Michigan Governor Rick Snyder and Washtenaw Community College President Dr. Rose B. Bellanca (center) cut the ribbon on the WCC nursing department’s new simulation lab space on November 15. They were joined by (from left) Dean of Health Services Dr. Valerie Greaves, WCC Trustee William G. Milliken Jr. and Trustee Angela Davis. WCC Board of Trustees chairperson Diana McKnight-Morton and vice chairperson Christina M. H. Fleming were also in attendance. | Photo by Kelly Gampel

 

BY RICH REZLER
Communications Manager

Michigan Governor Rick Snyder was among the dignitaries that helped Washtenaw Community College celebrate its national Center of Excellence in Nursing Education designation and cut the ribbon on its new nursing simulation laboratories at a special ceremony held on Thursday, Nov. 15.

“The impact that the School of Nursing has on the community it serves is extraordinary,” Snyder said. “The outstanding reputation of WCC’s School of Nursing and its exceptional graduates is well known, with employers specifically seeking out WCC nursing graduates.”

The event included tours of the nursing program’s new experiential learning space, which includes a six-bed Nursing Skills Lab and a Nursing Simulation Lab that consists of a nurses’ station and two patient rooms with full-functioning hospital headwall systems.

It was also an opportunity to publicly celebrate the National League for Nursing’s (NLN) selection of WCC as one of 16 nursing programs nationwide to earn its coveted Center of Excellence in Nursing Education designation in 2018. WCC is the first Center of Excellence in Michigan and one of only eight two-year colleges to earn the honor since the NLN began the program in 2004.

WCC President Dr. Rose B. Bellanca thanked Dean of Health Sciences Dr. Valerie Greaves and the entire nursing faculty for their efforts to build a program deserving of the distinction.

“Washtenaw Community College can, and should, celebrate this prestigious validation of the exceptional training we are providing. But we are most gratified that the students are the greatest beneficiaries of this honor,” Bellanca said. “As they graduate, prospective employers can be assured they were educated in one of the top-tier nursing programs in the country.”

WCC earned the Center of Excellence distinction before completing the 2,800-square-foot, $450,000 laboratory expansion project, which was designed to International Nursing Association for Clinical Simulation and Learning standards.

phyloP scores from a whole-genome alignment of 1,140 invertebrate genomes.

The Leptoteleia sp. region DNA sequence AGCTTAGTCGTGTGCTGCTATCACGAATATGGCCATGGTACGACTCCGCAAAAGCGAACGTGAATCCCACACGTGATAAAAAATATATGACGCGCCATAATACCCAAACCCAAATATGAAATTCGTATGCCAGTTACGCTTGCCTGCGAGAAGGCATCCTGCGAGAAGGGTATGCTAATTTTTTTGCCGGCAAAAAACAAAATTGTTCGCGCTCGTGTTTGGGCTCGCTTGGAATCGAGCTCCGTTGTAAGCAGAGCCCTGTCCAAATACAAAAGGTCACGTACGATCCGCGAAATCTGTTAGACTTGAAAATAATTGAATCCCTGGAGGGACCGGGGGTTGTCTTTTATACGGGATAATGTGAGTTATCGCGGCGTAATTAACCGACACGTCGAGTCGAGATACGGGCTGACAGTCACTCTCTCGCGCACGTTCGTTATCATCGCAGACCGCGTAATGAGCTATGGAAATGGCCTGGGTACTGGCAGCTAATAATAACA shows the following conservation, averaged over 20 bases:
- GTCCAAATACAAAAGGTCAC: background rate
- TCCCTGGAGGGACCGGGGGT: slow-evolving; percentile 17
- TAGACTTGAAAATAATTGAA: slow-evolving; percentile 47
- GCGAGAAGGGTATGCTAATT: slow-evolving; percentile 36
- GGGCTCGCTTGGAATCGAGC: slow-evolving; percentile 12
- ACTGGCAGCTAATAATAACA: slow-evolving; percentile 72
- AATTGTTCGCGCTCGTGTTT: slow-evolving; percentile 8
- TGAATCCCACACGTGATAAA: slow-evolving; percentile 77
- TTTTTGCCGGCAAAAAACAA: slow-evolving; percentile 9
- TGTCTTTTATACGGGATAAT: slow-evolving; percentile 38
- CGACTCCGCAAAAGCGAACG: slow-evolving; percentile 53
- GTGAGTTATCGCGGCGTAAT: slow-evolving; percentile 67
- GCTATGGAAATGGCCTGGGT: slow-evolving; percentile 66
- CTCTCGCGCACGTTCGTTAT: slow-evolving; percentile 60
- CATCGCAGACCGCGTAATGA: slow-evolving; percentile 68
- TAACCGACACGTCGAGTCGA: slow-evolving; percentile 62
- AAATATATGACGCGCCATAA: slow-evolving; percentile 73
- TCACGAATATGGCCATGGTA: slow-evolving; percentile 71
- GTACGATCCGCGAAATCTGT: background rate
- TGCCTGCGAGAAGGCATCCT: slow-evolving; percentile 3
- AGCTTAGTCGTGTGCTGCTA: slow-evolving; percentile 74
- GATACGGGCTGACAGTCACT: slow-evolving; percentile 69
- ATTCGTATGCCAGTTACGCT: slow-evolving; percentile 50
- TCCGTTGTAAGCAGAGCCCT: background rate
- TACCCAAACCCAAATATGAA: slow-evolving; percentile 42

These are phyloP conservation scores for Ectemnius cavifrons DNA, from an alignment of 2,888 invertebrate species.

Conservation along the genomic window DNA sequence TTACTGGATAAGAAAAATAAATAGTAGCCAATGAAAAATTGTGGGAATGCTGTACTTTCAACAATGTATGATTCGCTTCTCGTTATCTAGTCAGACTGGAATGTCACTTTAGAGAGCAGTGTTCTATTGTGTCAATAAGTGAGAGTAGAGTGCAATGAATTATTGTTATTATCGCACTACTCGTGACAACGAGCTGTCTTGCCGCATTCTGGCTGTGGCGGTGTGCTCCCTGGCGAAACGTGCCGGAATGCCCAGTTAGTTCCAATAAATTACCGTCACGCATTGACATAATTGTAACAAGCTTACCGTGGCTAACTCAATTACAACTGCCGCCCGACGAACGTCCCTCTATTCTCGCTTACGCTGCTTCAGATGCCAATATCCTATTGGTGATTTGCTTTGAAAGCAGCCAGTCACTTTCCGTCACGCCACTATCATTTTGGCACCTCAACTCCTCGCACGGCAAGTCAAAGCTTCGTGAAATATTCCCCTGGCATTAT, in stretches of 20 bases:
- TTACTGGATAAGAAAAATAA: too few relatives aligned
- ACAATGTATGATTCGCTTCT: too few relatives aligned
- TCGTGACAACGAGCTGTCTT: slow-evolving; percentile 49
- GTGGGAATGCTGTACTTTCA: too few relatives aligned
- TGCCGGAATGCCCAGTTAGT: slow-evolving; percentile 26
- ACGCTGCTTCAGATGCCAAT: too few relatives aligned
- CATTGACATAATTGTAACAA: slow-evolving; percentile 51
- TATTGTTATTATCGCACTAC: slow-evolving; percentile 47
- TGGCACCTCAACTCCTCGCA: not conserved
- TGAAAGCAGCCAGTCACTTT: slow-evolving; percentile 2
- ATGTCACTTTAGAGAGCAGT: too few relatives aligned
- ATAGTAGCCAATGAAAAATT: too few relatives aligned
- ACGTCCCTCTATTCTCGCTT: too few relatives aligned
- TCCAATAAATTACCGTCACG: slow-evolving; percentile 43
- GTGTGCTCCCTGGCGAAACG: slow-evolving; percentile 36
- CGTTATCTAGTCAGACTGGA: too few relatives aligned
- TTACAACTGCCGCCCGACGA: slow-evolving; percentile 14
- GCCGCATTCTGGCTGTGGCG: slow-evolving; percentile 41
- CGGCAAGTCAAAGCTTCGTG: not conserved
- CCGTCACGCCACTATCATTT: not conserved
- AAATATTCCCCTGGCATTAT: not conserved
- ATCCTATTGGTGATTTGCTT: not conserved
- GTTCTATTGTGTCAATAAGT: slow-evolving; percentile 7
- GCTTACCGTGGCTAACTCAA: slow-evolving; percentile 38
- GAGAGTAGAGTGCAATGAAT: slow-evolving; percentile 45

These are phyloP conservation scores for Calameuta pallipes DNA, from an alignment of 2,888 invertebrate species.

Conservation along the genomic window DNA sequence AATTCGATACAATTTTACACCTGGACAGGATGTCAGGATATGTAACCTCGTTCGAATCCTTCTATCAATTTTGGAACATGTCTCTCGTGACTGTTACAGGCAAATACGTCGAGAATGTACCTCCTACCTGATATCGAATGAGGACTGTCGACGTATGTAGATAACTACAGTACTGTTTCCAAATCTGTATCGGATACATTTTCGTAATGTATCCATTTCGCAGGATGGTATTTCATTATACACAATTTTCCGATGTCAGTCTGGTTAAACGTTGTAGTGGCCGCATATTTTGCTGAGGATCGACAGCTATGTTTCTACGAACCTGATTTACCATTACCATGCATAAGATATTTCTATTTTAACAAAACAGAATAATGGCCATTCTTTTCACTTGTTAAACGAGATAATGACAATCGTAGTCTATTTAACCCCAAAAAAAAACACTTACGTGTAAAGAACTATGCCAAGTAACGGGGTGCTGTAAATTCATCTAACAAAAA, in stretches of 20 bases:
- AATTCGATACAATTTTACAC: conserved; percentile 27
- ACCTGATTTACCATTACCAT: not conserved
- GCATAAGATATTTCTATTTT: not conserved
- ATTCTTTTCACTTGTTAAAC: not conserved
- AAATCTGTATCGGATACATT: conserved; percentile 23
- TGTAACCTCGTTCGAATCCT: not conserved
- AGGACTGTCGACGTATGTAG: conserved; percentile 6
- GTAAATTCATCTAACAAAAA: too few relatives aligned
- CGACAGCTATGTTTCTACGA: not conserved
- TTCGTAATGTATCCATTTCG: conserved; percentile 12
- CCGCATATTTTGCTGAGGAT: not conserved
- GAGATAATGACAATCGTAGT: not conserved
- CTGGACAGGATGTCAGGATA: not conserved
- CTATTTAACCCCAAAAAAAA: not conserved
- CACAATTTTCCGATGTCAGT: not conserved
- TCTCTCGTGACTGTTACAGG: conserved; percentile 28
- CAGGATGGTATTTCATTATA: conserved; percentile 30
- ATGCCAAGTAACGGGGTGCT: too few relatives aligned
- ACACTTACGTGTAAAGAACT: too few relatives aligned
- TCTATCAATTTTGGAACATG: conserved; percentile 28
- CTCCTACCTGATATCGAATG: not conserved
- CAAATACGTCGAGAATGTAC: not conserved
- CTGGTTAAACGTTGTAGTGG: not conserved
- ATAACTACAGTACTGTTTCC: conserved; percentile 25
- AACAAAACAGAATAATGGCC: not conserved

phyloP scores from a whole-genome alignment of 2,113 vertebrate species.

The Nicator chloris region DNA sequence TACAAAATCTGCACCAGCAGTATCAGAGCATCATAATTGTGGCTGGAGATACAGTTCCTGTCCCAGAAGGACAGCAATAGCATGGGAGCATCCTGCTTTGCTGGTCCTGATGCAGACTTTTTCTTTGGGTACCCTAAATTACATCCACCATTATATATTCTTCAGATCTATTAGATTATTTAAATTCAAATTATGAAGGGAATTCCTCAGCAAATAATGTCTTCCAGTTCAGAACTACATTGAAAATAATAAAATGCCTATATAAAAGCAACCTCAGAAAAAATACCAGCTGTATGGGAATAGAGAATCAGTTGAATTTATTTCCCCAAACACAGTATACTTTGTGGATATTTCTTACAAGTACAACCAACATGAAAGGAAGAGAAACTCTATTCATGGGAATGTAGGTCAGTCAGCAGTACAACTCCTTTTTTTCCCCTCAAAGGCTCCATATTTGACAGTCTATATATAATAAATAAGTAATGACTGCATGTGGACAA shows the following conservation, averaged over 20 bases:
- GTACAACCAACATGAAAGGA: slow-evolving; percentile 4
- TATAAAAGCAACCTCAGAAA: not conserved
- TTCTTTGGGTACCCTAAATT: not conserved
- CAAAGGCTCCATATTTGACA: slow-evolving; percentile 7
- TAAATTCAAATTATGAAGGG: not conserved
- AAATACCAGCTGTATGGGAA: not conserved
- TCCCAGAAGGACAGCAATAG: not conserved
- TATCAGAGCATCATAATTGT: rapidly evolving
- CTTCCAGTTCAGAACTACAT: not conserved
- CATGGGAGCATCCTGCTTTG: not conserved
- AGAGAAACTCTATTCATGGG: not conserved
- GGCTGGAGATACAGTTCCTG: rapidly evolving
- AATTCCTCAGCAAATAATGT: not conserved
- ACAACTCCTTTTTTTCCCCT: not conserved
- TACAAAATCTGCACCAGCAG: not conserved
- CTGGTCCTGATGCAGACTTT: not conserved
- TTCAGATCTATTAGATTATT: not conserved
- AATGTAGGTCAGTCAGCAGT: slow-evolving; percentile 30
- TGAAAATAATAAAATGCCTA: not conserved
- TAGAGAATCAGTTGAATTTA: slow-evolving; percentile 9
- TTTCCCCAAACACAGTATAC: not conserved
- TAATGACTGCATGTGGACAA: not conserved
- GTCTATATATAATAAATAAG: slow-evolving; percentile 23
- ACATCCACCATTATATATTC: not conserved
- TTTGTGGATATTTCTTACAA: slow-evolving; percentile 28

The new lab space features an audio/visual system in the Nursing Simulation Lab that allows instructors to record students’ interactions with patients for later review and critique. There is also a new 24-person classroom and a debriefing room.

Two high-tech patient simulators are permanent residents of the new space: The Gaumard S2200 Victoria, or Victoria for short, is a labor and birthing patient simulator that simulates realistic birthing experiences, including normal delivery, breech, shoulder dystocia and C-sections; complete with programmable vital signs, head movement, crying and joint articulation.

Like her partner, the Laerdal SimMan 3G, Victoria can also be used as a non-pregnant simulator. Advanced robots like Victoria and SimMan are changing the face of healthcare education with their life-like symptoms and responses to treatment.

The simulators’ reactions are controlled by a team of WCC faculty and staff beyond a one-way mirror. Using a computer dashboard, they can make Victoria and SimMan’s physical responses to the students’ treatment mimic real-life scenarios, adjusting their heart rate, blood pressure, respiratory sounds and other vital signs accordingly.

Greaves says research shows the use of simulation labs is more or equally beneficial for nursing students in comparison with actual clinical time, when students are placed at medical facilities. In 2016, the Michigan Board of Nursing declared that up to 50-percent of nursing clinical time can be spent in a simulation lab.

 

For more information on the WCC nursing program, visit health.wccnet.edu.

This story first appeared on News & Events.